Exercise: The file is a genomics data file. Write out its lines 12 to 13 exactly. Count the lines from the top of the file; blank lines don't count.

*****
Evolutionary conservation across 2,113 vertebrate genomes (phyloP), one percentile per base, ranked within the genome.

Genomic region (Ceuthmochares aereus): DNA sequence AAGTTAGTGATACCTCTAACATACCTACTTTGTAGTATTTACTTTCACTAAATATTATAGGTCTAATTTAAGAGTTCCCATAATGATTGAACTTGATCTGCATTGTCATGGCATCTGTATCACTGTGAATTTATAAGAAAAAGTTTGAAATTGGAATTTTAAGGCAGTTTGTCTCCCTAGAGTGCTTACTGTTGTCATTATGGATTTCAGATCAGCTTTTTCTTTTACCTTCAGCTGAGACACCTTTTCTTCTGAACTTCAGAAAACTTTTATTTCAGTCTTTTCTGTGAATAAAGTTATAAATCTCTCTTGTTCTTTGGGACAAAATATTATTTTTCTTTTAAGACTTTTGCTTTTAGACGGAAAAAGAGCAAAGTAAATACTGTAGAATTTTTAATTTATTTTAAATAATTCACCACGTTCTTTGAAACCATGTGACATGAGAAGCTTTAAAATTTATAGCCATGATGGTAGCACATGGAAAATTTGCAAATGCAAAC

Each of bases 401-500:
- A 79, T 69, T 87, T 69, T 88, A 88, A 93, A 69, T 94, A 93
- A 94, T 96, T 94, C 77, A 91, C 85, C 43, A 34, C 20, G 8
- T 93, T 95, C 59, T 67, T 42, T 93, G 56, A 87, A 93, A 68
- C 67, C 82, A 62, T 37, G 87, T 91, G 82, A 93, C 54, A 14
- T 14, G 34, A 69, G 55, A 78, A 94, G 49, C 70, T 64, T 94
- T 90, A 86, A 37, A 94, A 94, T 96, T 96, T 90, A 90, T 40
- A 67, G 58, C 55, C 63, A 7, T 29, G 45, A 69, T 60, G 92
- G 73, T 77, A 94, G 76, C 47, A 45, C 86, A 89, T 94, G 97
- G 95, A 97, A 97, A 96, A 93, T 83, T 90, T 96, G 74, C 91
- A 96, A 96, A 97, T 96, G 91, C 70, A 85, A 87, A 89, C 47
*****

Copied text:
- G 95, A 97, A 97, A 96, A 93, T 83, T 90, T 96, G 74, C 91
- A 96, A 96, A 97, T 96, G 91, C 70, A 85, A 87, A 89, C 47